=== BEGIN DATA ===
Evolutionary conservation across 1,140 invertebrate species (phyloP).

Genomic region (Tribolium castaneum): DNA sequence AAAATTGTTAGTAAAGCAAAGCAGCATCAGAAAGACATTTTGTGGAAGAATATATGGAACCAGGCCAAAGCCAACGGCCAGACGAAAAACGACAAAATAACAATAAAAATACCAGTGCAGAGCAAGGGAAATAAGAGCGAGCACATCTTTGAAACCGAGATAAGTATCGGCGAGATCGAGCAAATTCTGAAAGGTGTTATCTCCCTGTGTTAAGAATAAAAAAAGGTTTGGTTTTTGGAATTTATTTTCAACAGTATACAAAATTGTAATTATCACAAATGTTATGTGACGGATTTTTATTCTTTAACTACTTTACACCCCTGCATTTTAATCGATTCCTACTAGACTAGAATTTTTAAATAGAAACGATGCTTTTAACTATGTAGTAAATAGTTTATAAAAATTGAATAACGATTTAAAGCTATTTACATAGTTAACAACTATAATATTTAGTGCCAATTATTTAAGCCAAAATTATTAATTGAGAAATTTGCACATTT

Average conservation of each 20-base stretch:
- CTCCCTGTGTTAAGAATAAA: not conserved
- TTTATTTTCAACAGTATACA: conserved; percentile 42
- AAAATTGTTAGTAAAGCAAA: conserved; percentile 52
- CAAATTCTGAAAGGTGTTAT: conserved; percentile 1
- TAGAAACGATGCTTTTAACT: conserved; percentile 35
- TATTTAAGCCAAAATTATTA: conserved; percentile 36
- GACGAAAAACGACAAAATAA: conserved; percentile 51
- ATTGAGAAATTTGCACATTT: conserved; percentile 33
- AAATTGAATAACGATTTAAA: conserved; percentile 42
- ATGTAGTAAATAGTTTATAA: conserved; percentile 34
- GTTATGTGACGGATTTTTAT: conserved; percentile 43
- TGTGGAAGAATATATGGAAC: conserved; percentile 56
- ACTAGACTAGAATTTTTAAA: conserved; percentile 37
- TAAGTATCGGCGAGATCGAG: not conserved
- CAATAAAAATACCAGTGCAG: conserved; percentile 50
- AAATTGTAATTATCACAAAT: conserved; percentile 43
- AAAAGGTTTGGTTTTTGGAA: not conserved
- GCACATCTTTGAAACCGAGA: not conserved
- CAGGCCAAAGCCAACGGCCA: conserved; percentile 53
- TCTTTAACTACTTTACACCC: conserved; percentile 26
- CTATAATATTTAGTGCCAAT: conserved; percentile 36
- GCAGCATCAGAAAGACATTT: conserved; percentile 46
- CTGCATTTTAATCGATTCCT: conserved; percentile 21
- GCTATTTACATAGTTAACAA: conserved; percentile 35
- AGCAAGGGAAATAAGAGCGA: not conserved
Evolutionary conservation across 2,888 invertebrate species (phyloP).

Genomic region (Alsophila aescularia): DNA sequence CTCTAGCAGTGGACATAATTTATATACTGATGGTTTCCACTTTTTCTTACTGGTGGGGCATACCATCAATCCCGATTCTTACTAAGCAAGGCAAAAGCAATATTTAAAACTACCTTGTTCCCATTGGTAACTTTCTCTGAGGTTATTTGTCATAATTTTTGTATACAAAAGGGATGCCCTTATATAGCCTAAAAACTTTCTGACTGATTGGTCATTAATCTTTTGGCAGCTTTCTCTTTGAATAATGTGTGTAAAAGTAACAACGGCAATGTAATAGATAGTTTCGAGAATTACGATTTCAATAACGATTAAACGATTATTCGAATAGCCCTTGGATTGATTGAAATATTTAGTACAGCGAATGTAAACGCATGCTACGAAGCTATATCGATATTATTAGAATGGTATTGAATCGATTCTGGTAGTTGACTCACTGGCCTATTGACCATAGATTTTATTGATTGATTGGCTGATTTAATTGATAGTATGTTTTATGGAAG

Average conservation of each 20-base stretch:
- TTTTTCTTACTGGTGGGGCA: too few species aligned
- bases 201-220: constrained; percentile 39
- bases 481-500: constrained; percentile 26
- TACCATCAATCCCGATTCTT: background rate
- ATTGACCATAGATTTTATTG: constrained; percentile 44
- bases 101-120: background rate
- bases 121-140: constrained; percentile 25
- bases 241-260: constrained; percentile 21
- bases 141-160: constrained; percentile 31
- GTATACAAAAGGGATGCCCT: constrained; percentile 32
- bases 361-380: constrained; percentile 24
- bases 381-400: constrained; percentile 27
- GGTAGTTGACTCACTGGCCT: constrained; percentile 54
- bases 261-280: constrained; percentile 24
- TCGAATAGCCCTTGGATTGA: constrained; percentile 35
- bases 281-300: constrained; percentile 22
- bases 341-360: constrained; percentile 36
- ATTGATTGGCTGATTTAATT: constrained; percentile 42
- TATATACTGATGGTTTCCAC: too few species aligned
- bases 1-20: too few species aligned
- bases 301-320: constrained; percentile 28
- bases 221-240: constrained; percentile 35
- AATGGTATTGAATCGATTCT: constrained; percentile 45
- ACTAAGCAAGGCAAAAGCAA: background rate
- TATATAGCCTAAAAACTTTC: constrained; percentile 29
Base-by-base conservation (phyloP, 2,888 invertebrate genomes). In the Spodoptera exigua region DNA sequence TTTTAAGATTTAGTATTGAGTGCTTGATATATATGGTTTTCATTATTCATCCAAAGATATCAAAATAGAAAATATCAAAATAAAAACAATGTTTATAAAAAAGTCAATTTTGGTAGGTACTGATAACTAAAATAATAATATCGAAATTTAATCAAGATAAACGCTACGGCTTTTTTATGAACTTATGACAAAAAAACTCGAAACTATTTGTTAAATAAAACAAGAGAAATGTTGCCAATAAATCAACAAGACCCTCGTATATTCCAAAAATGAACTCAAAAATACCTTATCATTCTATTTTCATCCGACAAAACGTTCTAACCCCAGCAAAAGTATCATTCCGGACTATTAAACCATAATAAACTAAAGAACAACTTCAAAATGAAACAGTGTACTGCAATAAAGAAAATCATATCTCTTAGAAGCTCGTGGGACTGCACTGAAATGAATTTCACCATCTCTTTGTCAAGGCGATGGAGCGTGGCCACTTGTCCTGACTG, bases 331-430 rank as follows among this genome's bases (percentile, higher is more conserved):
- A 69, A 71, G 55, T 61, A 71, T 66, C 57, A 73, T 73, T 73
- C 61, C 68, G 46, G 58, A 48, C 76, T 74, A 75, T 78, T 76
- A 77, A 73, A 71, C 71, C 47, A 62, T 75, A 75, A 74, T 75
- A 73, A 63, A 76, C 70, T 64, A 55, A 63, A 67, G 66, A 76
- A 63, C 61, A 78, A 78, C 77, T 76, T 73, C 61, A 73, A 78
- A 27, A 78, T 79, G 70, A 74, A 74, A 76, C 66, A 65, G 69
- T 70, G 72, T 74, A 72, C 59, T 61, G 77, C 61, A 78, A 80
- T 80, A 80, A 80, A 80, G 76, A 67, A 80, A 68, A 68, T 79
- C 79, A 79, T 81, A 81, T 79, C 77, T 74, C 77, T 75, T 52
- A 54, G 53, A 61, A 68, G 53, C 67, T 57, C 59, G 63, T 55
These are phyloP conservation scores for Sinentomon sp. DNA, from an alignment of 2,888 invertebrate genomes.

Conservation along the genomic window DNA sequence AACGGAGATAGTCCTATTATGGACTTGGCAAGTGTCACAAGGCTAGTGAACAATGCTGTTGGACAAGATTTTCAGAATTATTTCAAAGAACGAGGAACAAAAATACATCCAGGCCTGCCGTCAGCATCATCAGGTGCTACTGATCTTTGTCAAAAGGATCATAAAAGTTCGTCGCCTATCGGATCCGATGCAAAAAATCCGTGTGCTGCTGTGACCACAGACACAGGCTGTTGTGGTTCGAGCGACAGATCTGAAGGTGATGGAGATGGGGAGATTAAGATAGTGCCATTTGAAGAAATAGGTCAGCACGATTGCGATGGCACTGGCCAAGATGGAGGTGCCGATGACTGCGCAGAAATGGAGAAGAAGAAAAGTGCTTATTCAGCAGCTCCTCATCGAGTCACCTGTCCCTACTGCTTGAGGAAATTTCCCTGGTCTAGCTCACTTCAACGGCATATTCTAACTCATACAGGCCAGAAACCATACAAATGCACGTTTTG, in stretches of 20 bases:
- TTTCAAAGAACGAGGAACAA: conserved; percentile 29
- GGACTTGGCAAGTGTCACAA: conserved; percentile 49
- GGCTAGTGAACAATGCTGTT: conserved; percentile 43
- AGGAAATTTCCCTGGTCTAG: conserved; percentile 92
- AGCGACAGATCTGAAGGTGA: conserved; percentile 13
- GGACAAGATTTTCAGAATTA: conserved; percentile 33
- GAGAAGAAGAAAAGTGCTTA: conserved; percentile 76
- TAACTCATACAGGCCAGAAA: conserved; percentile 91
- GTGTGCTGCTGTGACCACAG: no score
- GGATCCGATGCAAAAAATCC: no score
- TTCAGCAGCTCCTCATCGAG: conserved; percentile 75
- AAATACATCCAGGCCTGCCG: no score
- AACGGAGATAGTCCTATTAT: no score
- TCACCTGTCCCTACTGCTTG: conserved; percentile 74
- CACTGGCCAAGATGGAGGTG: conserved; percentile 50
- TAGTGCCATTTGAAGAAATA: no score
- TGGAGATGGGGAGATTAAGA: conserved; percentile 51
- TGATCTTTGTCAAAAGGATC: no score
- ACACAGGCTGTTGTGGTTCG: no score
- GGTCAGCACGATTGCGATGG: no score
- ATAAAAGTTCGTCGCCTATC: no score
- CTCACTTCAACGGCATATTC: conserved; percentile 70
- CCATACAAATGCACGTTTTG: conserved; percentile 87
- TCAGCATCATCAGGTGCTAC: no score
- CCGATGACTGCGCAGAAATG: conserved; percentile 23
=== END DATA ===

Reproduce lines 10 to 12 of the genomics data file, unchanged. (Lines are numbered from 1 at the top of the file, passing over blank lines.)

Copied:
- GACGAAAAACGACAAAATAA: conserved; percentile 51
- ATTGAGAAATTTGCACATTT: conserved; percentile 33
- AAATTGAATAACGATTTAAA: conserved; percentile 42